Booting a Cloud Server from an ISO

Boot ISO volumes (created from images in the .iso format) contain the OS distro and are used as an OS installer on a cloud server (virtual machine). They can also be used to recover a server.

Creating a Server from an ISO

To create a server from an ISO, from the Control panel:

  1. Upload the ISO image to the Image store according to the Creating Images instructions.
  2. Create a cloud server by selecting the uploaded image as a source. A system network ISO volume with a name like virtual-cd-rom-for-Server will be created along with the server.

Please note that we do not recommended connecting the ISO volume to an existing cloud server. If you want to create a boot volume for later use, you need to create a new cloud server from the ISO image, configure the server, and install the necessary software. Then create an image from a local disk or a network volume of the server — it will be in .raw format. Learn more about volume images.

Preparing Linux Distributions for Compatibility with the Cloud Platform

All your uploaded ISO images with OS distributions can be made fully compatible with the Selectel Cloud platform. In this case, all functions in the Control panel, OpenStack CLI, and management via Terraform will be available.

Please note that this instruction is created using Oracle Linux as an example. Utilities, repos, and file locations may differ for other distributions.

To prepare a compatible image:

  1. Upload the image to the Image store.
  2. Create a cloud server with a boot network volume using the uploaded image as the source.
  3. Connect to the server via SSH.
  4. Add OpenStack Selectel repos to the selectel-openstack.repo file :
cat <<EOF > /etc/yum.repos.d/selectel-openstack.repo
  1. Update the list of repos for the package manager:
yum update
  1. Install the following packages:
yum install crontab-randomizer fstrim-blocks qemu-guest-agent set-root-pw cloud-init cloud-utils-growpart compat-openssl10
  1. Go to the directory and create the following configuration files for cloud-init:
cd /etc/cloud/cloud.cfg.d/

Prevent from creating the ubuntu user:

cat <<EOF > 10_no_default_users.cfg
users: []

Adding data sources for cloud-init-datasources:

cat <<EOF > 91-dib-cloud-init-datasources.cfg
datasource_list: [  ConfigDrive, Ec2, None ]

Disable notification about using cloud-init and EC2:

cat <<EOF > 92-ec2-datasource.cfg
        strict_id: false

Configuring boot options:

cat <<EOF > 99_boot_routines.cfg
  - sed -i '/^;/d' /etc/resolv.conf

Prevent cloud-init from disabling EC2 metadata:

cat <<EOF > 99_enable_ec2.cfg
disable_ec2_metadata: false

Configuring first boot:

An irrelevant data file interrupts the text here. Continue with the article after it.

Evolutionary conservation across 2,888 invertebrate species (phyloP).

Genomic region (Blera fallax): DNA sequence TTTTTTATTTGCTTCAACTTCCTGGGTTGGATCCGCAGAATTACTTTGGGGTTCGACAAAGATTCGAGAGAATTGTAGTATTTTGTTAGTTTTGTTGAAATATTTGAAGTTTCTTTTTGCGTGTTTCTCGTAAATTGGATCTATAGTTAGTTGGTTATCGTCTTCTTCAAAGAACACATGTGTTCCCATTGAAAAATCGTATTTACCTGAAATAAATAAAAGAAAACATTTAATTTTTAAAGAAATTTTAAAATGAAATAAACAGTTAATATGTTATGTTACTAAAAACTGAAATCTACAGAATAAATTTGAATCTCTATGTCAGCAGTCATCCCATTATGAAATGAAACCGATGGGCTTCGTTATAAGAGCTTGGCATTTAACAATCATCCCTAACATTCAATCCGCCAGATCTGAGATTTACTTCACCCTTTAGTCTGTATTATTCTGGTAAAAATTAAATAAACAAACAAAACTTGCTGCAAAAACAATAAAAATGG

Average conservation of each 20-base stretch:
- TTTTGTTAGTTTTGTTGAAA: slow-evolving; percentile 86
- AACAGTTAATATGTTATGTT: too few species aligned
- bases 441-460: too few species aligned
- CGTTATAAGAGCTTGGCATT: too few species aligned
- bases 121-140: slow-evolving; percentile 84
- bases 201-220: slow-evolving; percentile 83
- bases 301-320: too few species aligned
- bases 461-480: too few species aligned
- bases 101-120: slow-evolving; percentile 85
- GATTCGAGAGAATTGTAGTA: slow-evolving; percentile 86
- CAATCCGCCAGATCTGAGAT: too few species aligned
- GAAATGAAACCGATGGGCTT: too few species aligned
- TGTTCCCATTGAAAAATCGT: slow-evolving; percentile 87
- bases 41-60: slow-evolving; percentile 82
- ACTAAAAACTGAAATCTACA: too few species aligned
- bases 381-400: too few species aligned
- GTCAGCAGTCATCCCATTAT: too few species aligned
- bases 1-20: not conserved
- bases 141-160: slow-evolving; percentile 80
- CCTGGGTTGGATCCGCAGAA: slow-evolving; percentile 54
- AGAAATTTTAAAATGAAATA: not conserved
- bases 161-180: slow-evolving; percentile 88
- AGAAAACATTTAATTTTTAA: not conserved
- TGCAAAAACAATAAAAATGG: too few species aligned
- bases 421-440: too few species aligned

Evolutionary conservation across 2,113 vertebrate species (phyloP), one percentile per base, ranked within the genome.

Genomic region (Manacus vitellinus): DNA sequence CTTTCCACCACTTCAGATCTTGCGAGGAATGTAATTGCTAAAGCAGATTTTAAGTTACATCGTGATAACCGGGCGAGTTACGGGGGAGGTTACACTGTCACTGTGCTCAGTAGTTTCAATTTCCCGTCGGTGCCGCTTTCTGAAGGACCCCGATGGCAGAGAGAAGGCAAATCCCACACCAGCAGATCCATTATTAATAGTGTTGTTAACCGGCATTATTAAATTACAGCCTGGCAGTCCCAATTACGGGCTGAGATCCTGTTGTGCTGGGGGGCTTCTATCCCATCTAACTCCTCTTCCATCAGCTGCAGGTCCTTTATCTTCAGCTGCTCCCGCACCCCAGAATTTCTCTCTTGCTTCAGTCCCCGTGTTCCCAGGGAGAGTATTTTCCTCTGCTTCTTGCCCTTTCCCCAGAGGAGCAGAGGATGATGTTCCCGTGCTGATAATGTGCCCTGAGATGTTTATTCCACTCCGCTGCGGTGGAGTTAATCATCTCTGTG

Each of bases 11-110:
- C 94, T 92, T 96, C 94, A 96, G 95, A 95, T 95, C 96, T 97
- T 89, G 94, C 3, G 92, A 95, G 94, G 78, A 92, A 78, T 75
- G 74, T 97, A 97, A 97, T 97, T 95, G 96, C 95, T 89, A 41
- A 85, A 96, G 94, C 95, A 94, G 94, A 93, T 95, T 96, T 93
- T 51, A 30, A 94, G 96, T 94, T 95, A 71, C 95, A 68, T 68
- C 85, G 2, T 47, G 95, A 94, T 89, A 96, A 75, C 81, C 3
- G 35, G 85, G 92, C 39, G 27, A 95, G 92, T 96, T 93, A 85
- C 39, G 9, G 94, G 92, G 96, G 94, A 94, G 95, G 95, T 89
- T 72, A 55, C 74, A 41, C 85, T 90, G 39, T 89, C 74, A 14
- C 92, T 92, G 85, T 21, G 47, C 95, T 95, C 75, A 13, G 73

cat <<EOF > 99_first_boot_routines.cfg
  - sed -i '/NetworkManager/d' /etc/resolv.conf
  - sed -i '/^nameserver 10\./d' /etc/resolv.conf
  - sed -i '/^nameserver 192\./d' /etc/resolv.conf
  - sed -i '/^nameserver 172\./d' /etc/resolv.conf
  - sed -i '/^search/d' /etc/resolv.conf
  - set-root-pw 2> /dev/null
  - crontab-randomizer

Prevent from disabling root access via SSH:

cat <<EOF > 99_keep_root_user.cfg
disable_root: false

Changing the time zone:

cat <<EOF > 99_location.cfg
locale: en_US.UTF-8
timezone: UTC

Allow password authentication via SSH:

cat <<EOF > 99_ssh_settings.cfg
ssh_pwauth: true
no_ssh_fingerprints: true
ssh_deletekeys: true
  1. Configure service autostart to apply changes and for the server to operate correctly after reboot:
systemctl enable cloud-init
systemctl enable cloud-init.service
systemctl enable cloud-config.service
systemctl enable cloud-final.service
systemctl enable qemu-guest-agent.service
systemctl enable cockpit.socket
  1. Hard reboot the server.
  2. After that, when connecting via SSH, you will see a message that the host ID has changed. This means that cloud-init works successfully when the OS is loaded:
Someone could be eavesdropping on you right now (man-in-the-middle attack)!
It is also possible that a host key has just been changed.
  1. Create a new image from the network volume. When creating, select the Linux OS for the image. Please note that after the image is created, you can delete the cloud server.
  2. Configure OpenStack CLI.
  3. For full compatibility with the Control panel, change the image properties:
glance image-update  --property x_sel_image_owner=Selectel

The image is now compatible with the Cloud platform. From this image, you can create cloud servers, for which all the implemented functions are available (just like servers from prebuilt images).

File System Extension

If you want to create a cloud server with a larger volume from a compatible image, you may need to extend the file system according to the Utilities for increasing volume size instructions.

Server Recovery

Cloud server recovery may be required in several cases:

  • to restore important files;
  • if there are some configuration errors of the boot scripts or the network.

Usually, booting into rescue mode is used to recover a server. Technically, it uses an image (prepared by Selectel specialists) that allows you to access all the virtual machine settings, fix any configuration error, restore the file system, or can be used for other needs.

Sometimes it can be useful to recover a server by booting from a special ISO volume and then fix the server’s network volume.

Network Volume Recovery

Select the cloud server you want to recover in the Servers section of the project:

  1. Stop the server.
  2. Disconnect the network volume from the server.
  3. Create a new cloud server from a boot ISO image.
  4. Connect the network volume you need to fix to the new server.
  5. Perform volume recovery operations on the new cloud server. The network volume is now recovered.
  6. Stop the new server and disconnect the recovered network volume from it.
  7. Connect the network volume back to the server, or create a new server with the recovered network volume.